Kuwait is one of the biggest car importers in the Middle East and Africa (MENA) region. The country is the eighth biggest U.S. export market for automobiles, and they also have a large used cars market that also helps increase the demand for spare parts and maintenance services.
In 2021, there was a reported growth of 21.8% in the automotive market in Kuwait, after recording a strong performance throughout the year. The market continues to recover after suffering from a 22.4% decline in 2020 from 2019 mainly due to the COVID-19 pandemic.
As the government continues to prioritize the market by encouraging foreign direct investments into the automotive industry, the outlook for automotive market growth in Kuwait remains positive. Here’s what to expect from Kuwait’s vehicles market and what’s to come for the industry.
Kuwait’s economy is enjoying steady growth after a minimal contraction during the COVID-19 pandemic in 2021. As the economy is expected to increase from 2022 to 2023, more Kuwaitis are enjoying higher purchasing power, which encourages vehicle purchases.
Passenger cars and light commercial vehicles enjoy a steady increase in demand in the automotive market in Kuwait. Consumers also look to cost-effective models in the middle class segment of car buyers. The low price vehicle segment of Kuwait’s vehicles market also continues to enjoy an upward trajectory.
Foreign and direct OEM manufacturers are also seen to expand their operations in Kuwait soon. The country is ripe with manpower availability, as well as research and development capacity and geographic advantage. The aftermarket of vehicles in the country has been steadily growing as well and is expected to grow even more in the coming years.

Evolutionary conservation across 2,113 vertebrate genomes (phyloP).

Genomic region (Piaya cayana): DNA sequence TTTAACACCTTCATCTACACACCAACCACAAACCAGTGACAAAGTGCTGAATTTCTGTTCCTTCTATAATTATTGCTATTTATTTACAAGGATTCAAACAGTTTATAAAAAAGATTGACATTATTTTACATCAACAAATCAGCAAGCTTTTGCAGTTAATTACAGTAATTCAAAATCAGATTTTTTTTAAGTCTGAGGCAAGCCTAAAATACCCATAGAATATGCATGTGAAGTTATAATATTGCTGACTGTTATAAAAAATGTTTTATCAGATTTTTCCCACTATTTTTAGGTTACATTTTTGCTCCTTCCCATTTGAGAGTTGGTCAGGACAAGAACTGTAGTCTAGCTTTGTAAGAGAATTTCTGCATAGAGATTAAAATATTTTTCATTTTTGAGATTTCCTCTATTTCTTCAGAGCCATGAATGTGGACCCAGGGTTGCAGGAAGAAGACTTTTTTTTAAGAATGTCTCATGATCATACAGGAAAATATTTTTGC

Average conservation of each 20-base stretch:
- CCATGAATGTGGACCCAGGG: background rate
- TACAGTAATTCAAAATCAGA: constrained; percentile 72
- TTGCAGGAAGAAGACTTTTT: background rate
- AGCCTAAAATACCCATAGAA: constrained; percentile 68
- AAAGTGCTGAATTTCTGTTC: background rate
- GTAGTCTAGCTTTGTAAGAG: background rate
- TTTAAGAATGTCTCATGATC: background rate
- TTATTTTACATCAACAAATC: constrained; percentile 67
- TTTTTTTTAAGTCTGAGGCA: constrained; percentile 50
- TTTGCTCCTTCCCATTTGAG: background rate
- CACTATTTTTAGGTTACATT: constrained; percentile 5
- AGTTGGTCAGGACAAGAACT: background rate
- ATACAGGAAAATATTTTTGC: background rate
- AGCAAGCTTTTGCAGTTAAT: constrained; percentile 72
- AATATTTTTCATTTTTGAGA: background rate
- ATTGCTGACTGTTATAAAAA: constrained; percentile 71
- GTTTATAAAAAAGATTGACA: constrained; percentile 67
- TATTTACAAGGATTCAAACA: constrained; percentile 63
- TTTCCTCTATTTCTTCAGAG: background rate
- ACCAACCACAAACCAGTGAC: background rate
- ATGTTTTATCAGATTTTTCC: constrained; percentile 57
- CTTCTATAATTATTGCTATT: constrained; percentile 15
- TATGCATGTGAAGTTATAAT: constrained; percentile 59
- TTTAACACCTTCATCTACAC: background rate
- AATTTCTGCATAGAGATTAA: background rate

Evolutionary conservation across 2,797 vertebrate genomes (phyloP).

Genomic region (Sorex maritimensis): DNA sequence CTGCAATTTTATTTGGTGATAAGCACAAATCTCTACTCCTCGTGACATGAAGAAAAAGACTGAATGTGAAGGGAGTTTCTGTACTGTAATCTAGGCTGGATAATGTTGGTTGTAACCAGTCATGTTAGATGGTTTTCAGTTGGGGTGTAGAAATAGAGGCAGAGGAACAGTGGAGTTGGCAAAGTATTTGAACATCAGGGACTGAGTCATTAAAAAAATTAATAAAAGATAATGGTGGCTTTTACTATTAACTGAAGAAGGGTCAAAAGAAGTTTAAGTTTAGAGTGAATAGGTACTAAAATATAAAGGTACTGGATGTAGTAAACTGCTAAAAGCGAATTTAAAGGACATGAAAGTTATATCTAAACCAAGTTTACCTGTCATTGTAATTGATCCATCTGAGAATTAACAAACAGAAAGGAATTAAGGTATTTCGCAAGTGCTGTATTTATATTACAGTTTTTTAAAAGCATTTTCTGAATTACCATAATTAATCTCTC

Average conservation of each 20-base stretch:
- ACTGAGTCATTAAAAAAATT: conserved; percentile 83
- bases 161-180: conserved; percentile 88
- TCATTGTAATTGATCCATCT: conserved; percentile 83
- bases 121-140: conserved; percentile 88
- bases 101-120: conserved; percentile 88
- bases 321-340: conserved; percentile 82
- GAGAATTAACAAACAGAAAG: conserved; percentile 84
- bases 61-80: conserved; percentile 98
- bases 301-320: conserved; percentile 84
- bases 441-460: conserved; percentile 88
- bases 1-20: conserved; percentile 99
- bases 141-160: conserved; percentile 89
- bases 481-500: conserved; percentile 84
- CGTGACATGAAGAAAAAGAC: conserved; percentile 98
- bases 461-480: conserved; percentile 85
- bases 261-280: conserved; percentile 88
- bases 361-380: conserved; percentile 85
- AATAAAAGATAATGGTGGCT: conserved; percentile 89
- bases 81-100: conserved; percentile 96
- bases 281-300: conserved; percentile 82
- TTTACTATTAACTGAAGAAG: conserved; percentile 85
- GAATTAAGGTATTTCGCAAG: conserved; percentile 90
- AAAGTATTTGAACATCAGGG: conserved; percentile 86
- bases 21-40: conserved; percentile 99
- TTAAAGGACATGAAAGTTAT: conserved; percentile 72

The government sees the automotive market in Kuwait as one of its top non-oil revenue streams, thus providing resources to the industry as it is expected to generate job creation and increase its market rate. With favorable policies and a conducive environment for expansion, it can be expected that more brands looking to increase their automotive market share in Kuwait are going to enter the market soon.
In the Gulf Cooperation Council (GCC) countries, the barrier to entry for electric vehicle (EV) companies is very high. Currently, there is only a 1% market penetration for EVs in the GCC. Besides the financial difficulties that consumers face to be able to purchase, there are currently no policies or incentives in place in Kuwait to support and encourage the purchase and use of EVs.
Businesses in the sector can use this opportunity to create an environment that will make Kuwaitis have more confidence in EVs. With gas-powered vehicles still cheaper to use in the country, it will be important to highlight the value and safety of choosing EVs over petroleum cars. Infrastructure and government support will be essential to make this happen, so public-private partnerships must be formed for it to work.